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• • • Being a journal by artist and designer John Coulthart, cataloguing interests, obsessions and passing enthusiasms.


 

Recovering Bond

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Penguin is really coming up with the goods these days, living up to their reputation as a house with high standards of cover design, unlike Picador and the shabby way they treated Cormac McCarthy recently.

Ian Fleming’s Bond novels are the latest to receive a makeover with some fabulous art from illustrator Michael Gillette. 2008 is Fleming’s centenary so the books have been republished as demi-format hardbacks with these new designs adorning the jackets. Each cover features a different girl matched to the theme of the book (yes, I know they’re women but in Bond’s world women are always girls unless they’re Miss Moneypenny); each cover also features groovy period type which alludes to the hand-drawn elaborations of the Sixties and Seventies. The effect is reminiscent of the poster art for the 1967 film of Casino Royale (below) which used a naked girl as the focal point; all Bond posters before and after this place oo7 himself centre stage. Penguin even dare to push the level of pastiche by making On Her Majesty’s Secret Service look rather like an old romance novel, not such a surprising decision since this is the book where Bond gets married.

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My favourite Bond covers remain the old Pan paperbacks from 1963 but that’s just me; these look great. There’s been a persistent moan recently from authors and publishers worrying about file sharing as they foresee the publishing world going the same way as the music business. The solution is obvious: you can’t stop texts being copied and distributed but you can make the books themselves desirable objects so make them worth buying and owning. Penguin has numbered the spines of the new Bond books as they did with their recent Sherlock Holmes reprints, a smart appeal to book collectors as well as a tip to read them in the order they were written. “Smart” is the key word here; Picador take note.

Update: The Pan covers mentioned above were designed by Richard Hawkey. Bond site MI6.co.uk has some details about the designer.

Elsewhere on { feuilleton }
The book covers archive

Previously on { feuilleton }
Repackaging Cormac
The World’s Greatest Detective
James Bond postage stamps
Boys Own Books

 


 

Posted in {books}, {design}, {film}, {illustrators}, {painting}, {typography}.

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7 comments or trackbacks

  1. #1 posted by simon

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    Those old Bond covers are just fabulous, aren’t they? So tactile. But I agree with you — the new ones have the right stuff.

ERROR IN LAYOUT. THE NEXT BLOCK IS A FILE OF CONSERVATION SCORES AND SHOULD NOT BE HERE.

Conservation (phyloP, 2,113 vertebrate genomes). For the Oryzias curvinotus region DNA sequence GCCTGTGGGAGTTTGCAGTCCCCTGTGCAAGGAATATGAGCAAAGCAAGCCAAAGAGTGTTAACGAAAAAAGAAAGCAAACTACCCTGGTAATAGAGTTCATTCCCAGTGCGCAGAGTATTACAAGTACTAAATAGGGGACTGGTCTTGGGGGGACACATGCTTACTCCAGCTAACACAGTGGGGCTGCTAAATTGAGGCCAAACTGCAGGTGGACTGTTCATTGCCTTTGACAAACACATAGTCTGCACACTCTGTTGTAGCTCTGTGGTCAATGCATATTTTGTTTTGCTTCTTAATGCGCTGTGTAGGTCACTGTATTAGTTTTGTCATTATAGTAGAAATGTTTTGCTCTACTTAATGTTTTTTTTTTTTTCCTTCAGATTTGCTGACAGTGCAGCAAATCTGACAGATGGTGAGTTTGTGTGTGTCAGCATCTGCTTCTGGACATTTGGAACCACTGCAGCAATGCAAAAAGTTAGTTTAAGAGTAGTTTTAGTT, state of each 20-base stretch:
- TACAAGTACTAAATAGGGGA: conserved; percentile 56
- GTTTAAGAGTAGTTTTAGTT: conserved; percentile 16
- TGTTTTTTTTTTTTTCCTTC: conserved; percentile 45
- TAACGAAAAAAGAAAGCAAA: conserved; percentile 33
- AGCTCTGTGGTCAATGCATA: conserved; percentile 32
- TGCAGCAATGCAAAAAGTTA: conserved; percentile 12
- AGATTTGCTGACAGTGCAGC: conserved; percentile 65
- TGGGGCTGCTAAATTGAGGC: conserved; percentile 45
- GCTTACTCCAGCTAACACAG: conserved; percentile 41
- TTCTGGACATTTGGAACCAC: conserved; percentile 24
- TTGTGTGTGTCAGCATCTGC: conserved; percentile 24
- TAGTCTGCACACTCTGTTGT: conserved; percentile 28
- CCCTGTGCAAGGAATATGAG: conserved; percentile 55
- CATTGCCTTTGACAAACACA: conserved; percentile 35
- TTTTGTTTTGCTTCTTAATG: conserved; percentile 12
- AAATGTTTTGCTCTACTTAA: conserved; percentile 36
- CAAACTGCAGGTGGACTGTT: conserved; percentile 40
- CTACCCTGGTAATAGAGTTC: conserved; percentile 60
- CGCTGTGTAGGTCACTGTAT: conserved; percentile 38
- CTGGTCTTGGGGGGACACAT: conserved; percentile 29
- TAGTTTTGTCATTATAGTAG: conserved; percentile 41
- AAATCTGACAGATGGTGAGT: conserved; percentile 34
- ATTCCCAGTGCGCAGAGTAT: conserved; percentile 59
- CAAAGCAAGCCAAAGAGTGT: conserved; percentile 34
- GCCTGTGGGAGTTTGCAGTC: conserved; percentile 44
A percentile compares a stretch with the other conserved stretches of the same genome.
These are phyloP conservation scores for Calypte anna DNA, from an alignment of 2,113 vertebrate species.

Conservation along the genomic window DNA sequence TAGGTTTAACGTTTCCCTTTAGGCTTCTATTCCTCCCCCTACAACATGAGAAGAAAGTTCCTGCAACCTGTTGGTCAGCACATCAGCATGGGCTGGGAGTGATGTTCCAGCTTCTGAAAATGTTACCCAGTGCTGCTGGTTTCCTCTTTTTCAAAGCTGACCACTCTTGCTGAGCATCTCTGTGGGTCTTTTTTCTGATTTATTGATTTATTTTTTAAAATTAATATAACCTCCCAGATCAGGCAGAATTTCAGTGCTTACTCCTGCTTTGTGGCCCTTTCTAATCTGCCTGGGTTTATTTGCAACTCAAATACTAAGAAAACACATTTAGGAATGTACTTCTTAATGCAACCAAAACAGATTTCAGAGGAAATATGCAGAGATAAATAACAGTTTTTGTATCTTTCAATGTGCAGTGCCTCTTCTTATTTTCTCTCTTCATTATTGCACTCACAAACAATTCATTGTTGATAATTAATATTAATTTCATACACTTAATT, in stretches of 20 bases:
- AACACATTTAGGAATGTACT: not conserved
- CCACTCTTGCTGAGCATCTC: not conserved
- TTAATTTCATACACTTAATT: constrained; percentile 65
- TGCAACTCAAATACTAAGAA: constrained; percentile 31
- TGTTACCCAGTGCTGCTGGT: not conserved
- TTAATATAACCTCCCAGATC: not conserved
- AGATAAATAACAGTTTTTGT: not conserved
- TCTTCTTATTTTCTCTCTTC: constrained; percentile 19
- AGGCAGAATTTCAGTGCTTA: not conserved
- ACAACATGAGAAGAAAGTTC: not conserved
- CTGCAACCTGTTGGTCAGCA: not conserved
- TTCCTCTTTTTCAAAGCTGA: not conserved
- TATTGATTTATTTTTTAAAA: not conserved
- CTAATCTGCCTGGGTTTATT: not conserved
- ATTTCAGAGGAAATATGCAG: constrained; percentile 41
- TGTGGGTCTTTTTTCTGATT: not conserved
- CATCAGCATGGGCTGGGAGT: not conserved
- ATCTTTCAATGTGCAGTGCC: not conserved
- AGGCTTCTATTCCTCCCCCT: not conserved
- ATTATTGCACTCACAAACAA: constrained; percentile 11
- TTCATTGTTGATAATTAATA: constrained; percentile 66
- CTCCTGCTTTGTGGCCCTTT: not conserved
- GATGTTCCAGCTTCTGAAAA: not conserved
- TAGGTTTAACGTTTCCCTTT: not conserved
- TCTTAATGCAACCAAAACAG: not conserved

I have a full set of Bonds from the mid 70s, girls on every cover…and all of them straddling giant golden guns! And wearing disco jackets too, pink vinyl etc. Well, it was the height of the Roger Moore era, but even so, give me David-Niven era 007 over *that* any day.

  2. #2 posted by John

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    I like the old Pan covers partly for shameless nostalgic reasons since they were the first Bond books I saw. You used to see them everywhere and a friend at school in the Seventies had the full set. What you can’t see from the Flickr scan is the bulletholes punched through the Thunderball cover.

    More importantly, those were the first books I remember seeing that showed how you could communicate the essence of a story through a few visual motifs, and do that across a whole series. That made a big impression at the time.

  3. #3 posted by mark valentine

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    John, I agree with you about the imagination and spirit behind these designs and it’s the more appropriate because Ian Fleming was himself a keen book collector and edited a book collecting magazine for a while. In fact, he was featured in the Times Literary Supplement last week on the strength of it: he got his own publisher, Cape, to reprint a 1930s lost classic, All Night At Mr Stanyhurst’s by Hugh Edwards: a novel of 18th century shipwreck.

  4. #4 posted by John

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    Thanks Mark, didn’t know about Fleming’s book collecting. Charlie Higson didn’t mention that in his Fleming profile in the Guardian at the weekend, it doesn’t quite chime with the common perception of the author being a kind of Bond manqué.

  5. #5 posted by mark valentine

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    John

    I agree – the usual image of him in an evening suit, with smoke spiralling from a cigarette in an elegant holder, doesn’t quite suggest the furtive forager amongst old tomes. But in the introduction to that lost classic he says his own desert island luxury would be the Times Lit Supp dropped each week by a well-trained albatross!

    Mark

  6. #7 posted by gary day-ellison

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    There are some older Pan editions with a B/W photo of Bond holding his gun showing in the bottom right-hand corner. That man is actually Ralph Vernon-Hunt who was MD at Pan at the time. RVH was a spitfire ace in WWII so it had a certain dash, and saved on a model fee, both perfect for his style.

    Gary

 


 

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